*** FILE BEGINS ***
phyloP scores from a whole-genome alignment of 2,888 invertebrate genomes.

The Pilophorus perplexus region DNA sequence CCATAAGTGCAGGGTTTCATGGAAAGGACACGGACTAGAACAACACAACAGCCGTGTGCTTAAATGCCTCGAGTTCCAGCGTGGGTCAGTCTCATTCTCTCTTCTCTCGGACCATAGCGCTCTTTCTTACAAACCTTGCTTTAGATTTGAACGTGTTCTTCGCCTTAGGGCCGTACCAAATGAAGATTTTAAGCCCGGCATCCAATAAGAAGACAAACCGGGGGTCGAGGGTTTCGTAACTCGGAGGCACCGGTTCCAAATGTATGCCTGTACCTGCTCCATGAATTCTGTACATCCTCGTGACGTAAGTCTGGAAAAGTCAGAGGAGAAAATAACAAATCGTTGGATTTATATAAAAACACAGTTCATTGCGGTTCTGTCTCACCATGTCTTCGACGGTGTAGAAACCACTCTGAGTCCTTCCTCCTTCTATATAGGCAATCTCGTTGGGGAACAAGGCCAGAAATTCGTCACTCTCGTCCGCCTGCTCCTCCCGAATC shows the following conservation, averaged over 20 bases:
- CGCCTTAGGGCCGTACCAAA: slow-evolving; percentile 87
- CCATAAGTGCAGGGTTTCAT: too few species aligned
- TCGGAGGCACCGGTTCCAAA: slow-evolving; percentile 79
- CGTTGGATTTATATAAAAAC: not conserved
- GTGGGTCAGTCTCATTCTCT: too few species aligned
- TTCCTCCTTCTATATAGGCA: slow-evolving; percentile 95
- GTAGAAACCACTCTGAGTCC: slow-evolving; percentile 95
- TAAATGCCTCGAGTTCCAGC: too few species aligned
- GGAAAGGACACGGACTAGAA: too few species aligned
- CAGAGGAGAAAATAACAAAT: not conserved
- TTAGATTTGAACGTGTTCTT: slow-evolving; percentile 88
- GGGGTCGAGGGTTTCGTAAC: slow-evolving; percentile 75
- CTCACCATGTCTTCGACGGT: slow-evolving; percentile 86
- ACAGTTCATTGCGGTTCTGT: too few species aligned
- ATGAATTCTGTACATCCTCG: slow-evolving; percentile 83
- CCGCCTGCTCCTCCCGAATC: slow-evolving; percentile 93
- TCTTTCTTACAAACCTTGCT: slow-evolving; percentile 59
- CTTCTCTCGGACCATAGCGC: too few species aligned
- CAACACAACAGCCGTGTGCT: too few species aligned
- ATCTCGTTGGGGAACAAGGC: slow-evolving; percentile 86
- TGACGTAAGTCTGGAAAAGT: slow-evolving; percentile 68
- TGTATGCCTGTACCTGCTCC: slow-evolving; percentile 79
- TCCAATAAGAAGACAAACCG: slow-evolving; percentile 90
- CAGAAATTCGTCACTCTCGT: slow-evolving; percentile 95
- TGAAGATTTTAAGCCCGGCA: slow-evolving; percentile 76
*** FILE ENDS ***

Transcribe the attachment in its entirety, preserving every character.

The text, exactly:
phyloP scores from a whole-genome alignment of 2,888 invertebrate genomes.

The Pilophorus perplexus region DNA sequence CCATAAGTGCAGGGTTTCATGGAAAGGACACGGACTAGAACAACACAACAGCCGTGTGCTTAAATGCCTCGAGTTCCAGCGTGGGTCAGTCTCATTCTCTCTTCTCTCGGACCATAGCGCTCTTTCTTACAAACCTTGCTTTAGATTTGAACGTGTTCTTCGCCTTAGGGCCGTACCAAATGAAGATTTTAAGCCCGGCATCCAATAAGAAGACAAACCGGGGGTCGAGGGTTTCGTAACTCGGAGGCACCGGTTCCAAATGTATGCCTGTACCTGCTCCATGAATTCTGTACATCCTCGTGACGTAAGTCTGGAAAAGTCAGAGGAGAAAATAACAAATCGTTGGATTTATATAAAAACACAGTTCATTGCGGTTCTGTCTCACCATGTCTTCGACGGTGTAGAAACCACTCTGAGTCCTTCCTCCTTCTATATAGGCAATCTCGTTGGGGAACAAGGCCAGAAATTCGTCACTCTCGTCCGCCTGCTCCTCCCGAATC shows the following conservation, averaged over 20 bases:
- CGCCTTAGGGCCGTACCAAA: slow-evolving; percentile 87
- CCATAAGTGCAGGGTTTCAT: too few species aligned
- TCGGAGGCACCGGTTCCAAA: slow-evolving; percentile 79
- CGTTGGATTTATATAAAAAC: not conserved
- GTGGGTCAGTCTCATTCTCT: too few species aligned
- TTCCTCCTTCTATATAGGCA: slow-evolving; percentile 95
- GTAGAAACCACTCTGAGTCC: slow-evolving; percentile 95
- TAAATGCCTCGAGTTCCAGC: too few species aligned
- GGAAAGGACACGGACTAGAA: too few species aligned
- CAGAGGAGAAAATAACAAAT: not conserved
- TTAGATTTGAACGTGTTCTT: slow-evolving; percentile 88
- GGGGTCGAGGGTTTCGTAAC: slow-evolving; percentile 75
- CTCACCATGTCTTCGACGGT: slow-evolving; percentile 86
- ACAGTTCATTGCGGTTCTGT: too few species aligned
- ATGAATTCTGTACATCCTCG: slow-evolving; percentile 83
- CCGCCTGCTCCTCCCGAATC: slow-evolving; percentile 93
- TCTTTCTTACAAACCTTGCT: slow-evolving; percentile 59
- CTTCTCTCGGACCATAGCGC: too few species aligned
- CAACACAACAGCCGTGTGCT: too few species aligned
- ATCTCGTTGGGGAACAAGGC: slow-evolving; percentile 86
- TGACGTAAGTCTGGAAAAGT: slow-evolving; percentile 68
- TGTATGCCTGTACCTGCTCC: slow-evolving; percentile 79
- TCCAATAAGAAGACAAACCG: slow-evolving; percentile 90
- CAGAAATTCGTCACTCTCGT: slow-evolving; percentile 95
- TGAAGATTTTAAGCCCGGCA: slow-evolving; percentile 76